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1/31 Hearing #3: In Which a Brief Delay is Sought–and Obtained

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Thursday, January 31, 2013 at 11:55 AM

Nevin at the podium.   He wishes to make sure that Judge Pohl’s earlier ruling, regarding the cutting of the audio and video feed, takes effect immediately as announced.  The court makes clear that no third party can cut the broadcast now—even though it remains physically to disconnect the offending censorship equipment, whatever it may be. That might take some time—but won’t require suspension of today’s proceedings.

On to AE40, Walid bin Attash’s motion to compel the production of witnesses.  The Convening Authority will be produced, per the court’s earlier order; that leaves only one witness, Col. Torres.

Or not.  One of bin Attash’s attorneys, Cheryl Bormann, returns to a recurring defense theme.  It cannot constitutionally be required to provide prior notice of its sought witness’s planned testimony, or, more broadly, to ask for prosecution sign-off on a given witness’s production.   The lawyer also reminds the court of its earlier ruling on Rule 703—or, really, its oral preview earlier this week, the written version having not come down just yet.  The opportunity to obtain witnesses here, she argues, must be comparable to the defendant’s opportunity to do so in an Article III court.  But it isn’t, among other things because of the court’s oral ruling—which still generally insists on prior notice to prosecutors, whenever the defense wants to compel the production of witnesses.  Of course, there is the possibility of an ex parte request to the court, provided the circumstances are sufficiently “exceptional.” What does that mean?  Bormann doesn’t know, and thus also doesn’t know whether, and how, she should supplement AE40 so as to conform to the court’s oral ruling.  Which is to say: she’s not ready to argue any motions to compel now.  She adds that the lack of preparation isn’t her fault—how could the defense divine what Rule 703 meant, or didn’t mean, in advance?  She thus disputes any suggestion by the court or prosecution that the slow pace can be attributed to her or her colleagues.

An attorney for Mustafa al-Hawsawi, CDR Walter Ruiz, seeks clarity about the motions that remain for argument today.  The defense recently withdrew some filings, but the withdrawals are not yet noted on the docket.  Confusion: what motions, and witnesses, do we still need to talk about?   Which ones have and haven’t been decided?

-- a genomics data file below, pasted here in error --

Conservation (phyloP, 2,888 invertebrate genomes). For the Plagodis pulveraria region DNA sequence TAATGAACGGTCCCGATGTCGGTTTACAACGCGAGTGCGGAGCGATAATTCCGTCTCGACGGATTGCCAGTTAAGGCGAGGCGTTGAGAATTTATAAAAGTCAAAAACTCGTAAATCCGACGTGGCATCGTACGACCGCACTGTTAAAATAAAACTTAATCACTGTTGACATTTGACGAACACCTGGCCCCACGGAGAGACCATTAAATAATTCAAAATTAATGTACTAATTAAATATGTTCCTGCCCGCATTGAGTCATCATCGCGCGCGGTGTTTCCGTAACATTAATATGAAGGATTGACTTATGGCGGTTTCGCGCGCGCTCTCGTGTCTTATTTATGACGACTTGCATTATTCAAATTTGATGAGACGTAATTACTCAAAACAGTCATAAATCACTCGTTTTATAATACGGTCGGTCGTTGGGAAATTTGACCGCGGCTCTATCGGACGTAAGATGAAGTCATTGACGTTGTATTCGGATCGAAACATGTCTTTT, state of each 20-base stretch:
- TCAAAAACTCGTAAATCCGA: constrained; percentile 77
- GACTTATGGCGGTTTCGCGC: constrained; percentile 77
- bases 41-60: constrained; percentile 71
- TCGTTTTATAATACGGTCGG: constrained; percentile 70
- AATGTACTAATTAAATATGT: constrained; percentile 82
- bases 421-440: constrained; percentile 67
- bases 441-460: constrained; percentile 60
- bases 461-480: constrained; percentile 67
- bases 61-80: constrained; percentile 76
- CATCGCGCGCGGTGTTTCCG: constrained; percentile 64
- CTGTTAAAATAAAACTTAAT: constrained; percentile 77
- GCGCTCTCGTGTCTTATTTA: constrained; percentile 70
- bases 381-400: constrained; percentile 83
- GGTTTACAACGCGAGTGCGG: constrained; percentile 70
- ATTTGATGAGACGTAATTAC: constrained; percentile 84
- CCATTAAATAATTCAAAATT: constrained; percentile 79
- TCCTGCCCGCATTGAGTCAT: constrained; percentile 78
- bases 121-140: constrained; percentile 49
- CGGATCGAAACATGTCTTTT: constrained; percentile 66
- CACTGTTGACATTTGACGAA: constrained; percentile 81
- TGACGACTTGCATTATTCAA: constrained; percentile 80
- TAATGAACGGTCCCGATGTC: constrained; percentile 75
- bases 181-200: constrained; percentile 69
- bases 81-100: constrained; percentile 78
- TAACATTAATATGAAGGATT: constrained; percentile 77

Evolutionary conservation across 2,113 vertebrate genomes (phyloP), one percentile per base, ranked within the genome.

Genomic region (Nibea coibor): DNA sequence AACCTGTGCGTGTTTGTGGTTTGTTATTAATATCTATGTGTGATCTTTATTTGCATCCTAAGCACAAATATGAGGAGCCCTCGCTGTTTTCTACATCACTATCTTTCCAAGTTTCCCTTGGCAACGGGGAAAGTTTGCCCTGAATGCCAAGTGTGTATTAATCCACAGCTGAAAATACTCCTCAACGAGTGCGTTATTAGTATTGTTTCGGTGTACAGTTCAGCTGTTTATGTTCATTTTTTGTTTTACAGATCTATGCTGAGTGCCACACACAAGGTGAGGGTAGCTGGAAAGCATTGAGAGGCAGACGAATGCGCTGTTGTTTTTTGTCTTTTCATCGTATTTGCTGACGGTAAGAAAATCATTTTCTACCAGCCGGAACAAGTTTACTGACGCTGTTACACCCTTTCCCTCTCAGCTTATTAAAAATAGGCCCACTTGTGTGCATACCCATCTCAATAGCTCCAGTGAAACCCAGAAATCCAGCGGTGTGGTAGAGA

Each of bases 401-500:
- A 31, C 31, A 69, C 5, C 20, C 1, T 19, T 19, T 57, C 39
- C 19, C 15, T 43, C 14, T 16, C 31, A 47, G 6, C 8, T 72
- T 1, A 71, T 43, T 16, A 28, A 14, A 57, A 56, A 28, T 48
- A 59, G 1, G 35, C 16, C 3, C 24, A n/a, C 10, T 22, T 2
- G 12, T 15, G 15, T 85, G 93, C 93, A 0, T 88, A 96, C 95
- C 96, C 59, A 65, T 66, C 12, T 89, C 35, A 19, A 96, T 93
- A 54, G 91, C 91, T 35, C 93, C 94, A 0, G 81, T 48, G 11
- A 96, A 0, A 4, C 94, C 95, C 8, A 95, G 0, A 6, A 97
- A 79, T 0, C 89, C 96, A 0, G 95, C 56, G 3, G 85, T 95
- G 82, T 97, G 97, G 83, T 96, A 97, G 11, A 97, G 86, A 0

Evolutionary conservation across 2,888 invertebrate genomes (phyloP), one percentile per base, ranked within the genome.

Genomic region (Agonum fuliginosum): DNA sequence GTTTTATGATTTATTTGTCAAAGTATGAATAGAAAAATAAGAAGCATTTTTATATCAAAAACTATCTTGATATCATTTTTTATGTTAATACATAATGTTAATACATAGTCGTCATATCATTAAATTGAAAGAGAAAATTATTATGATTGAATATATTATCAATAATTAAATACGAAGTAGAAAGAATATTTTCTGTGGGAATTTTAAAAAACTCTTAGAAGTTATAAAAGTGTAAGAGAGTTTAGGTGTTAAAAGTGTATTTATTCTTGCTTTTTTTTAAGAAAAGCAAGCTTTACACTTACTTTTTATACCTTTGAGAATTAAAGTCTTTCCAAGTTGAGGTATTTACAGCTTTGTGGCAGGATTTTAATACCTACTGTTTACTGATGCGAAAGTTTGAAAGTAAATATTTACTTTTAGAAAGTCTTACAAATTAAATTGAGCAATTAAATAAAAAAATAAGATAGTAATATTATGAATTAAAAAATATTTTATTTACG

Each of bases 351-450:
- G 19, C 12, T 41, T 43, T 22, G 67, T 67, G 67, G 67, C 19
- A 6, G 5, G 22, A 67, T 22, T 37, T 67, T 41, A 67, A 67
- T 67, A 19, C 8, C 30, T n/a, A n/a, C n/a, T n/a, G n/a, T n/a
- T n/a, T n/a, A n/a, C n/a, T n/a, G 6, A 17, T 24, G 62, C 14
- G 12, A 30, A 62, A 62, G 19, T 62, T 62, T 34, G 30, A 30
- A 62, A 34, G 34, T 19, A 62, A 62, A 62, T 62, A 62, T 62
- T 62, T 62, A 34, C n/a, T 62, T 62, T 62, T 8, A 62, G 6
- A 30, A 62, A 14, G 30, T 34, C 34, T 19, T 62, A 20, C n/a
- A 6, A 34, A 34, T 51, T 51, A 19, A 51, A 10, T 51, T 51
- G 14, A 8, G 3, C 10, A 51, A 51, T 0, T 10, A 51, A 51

Ruiz can’t help a slight smile, as he raises what is, in his opinion, a cross-cutting, could-affect-all-remaining-motions-to-compel issue.  Of course he refers to—surprise!—Judge Pohl’s oral ruling on Rule 703, the subject of Cheryl Bormann’s earlier objection moments.    Seemingly like Bormann, Ruiz still wishes to know about ex parte requests, and the exceptional circumstances that could support them.  The lawyer doesn’t know whether he could (or must), in light of the court’s oral ruling on Rule 703, revise his production requests.  Thus he too must review the court’s written order, so as to perform any needed reassessments.  The court simply cannot see how this matters: even in ex parte situations, the witness still must come to court, and presumably testify openly.  Ruiz responds by noting the issue—the problem is timing, and the need to avoid previewing witness testimony in advance whenever possible.

So how to proceed?  We know what the defense wants:  a modest delay, with which to a) receive the court’s written ruling on witness procedures; b) review it; and c) revise their witness requests accordingly (or not).  What about the government’s view?  The court discusses the ins and outs of Rule 703 with prosecutor Jeffrey Groharing.  The latter doesn’t think any delay is appropriate, and instead proposes that the defense explain why its requested witnesses are relevant and necessary—now.  The substantive issues are light years from secret, or even especially sensitive; why the need for an “emergency” ex parte request anyway, on motions to dismiss for defective referral, or for unlawful command influence?

Judge Pohl decides.  He doesn’t quite understand why a party seeking to compel a witness’s testimony cannot also explain the relevance and necessity of that testimony.  That said, the defense will have a brief delay, so as to supplement their filings in light of his oral ruling on Rule 703.  (When the court’s written ruling will materialize remains unclear—and the court doesn’t mention it.)  Any supplemental filings must be made by next Friday COB; all remaining motions to compel will be addressed on the following Monday (when the case’s next session commences) or Tuesday.  The court emphasizes that this is a stopgap, one-time only measure: there won’t be any witness request do-overs in the future.

Guess what?  Delay of the motions to compel means that there’s nothing left to address today.  Thus we adjourn, until 0900 on 11 February.